I could trade my time at the star for any number of journalism classes and I’d never learn as much as I did from Jim Killam about being a real journalist.
Jim, I don’t think I can repay the debt I owe you. Thank you for all of the wisdom and knowledge you’ve granted.
If you've returned seeking sympathetic tales of old ladies, rebellious youths and holiday mascots, you'll find none of that here today. No. Today, I turn my attention to a new topic. A topic which has yet to be tackled by my blog.
Many a time I found myself revisiting these topics through We're in Dekalb, How are You? I am speaking, of course, about politics.
I'd like to say I play the field of politics in a pretty objective way. I approach politics the same way I approach an algebra exam trying to focus on only the facts. In algebra there is a clear reason for everything that happens. It's not like an English essay when you might be able to play upon the subjective elements to come out on top. It's important to look at all the facts. X always equals something and there's always a logical way to figure out X's value.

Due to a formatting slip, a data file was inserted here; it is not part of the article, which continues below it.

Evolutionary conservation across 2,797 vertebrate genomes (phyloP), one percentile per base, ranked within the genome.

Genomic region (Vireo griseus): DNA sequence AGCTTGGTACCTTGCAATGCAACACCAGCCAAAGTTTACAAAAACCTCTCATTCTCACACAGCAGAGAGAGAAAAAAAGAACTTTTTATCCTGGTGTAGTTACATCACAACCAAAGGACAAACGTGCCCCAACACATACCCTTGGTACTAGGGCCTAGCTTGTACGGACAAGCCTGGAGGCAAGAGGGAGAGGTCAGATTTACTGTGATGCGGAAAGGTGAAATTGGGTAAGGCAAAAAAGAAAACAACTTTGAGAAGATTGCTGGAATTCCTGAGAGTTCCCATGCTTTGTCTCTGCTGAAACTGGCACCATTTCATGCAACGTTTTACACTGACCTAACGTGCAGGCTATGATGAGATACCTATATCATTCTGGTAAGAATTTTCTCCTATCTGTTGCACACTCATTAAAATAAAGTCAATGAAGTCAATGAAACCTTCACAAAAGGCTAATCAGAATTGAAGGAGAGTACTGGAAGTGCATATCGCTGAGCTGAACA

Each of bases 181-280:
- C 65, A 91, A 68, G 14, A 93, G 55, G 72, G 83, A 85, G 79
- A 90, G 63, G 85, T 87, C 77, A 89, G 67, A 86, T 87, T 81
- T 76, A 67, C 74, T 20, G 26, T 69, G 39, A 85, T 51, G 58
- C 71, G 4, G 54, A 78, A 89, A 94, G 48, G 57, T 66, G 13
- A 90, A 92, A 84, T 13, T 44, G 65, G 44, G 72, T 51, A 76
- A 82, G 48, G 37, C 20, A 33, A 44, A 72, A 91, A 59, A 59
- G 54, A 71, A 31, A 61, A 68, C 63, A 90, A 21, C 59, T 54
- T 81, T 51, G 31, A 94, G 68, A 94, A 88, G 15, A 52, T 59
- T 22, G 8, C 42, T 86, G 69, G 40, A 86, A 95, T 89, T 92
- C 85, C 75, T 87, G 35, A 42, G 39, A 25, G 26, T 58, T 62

Right now there is a clear left and right decision when it comes to the upcoming presidential elections. Among the facts of the left and right sits a topic that is becoming increasingly heated along the campaign trail.
Should same sex marriages be legal?
Well, we were recently informed of where the current president, Barack Obama, stands on the issue. The only thing confusing about the release of his stance is the timing in witch the information was released.
All of the sudden we have a republican candidate who believes same sex marriages are abhorrent and should be abolished. Let's completely disregard Willard's (Mit Romney's) bigotry and lackluster ideologies, that essentially contained a Jim Crow thought process, and focus on something a little less appalling but equally callow. Romney didn't even have the balls to talk about his ideals in a place where he might be met with some resistance. Instead, he addressed a room full of catholic republicans about his views on gay marriage.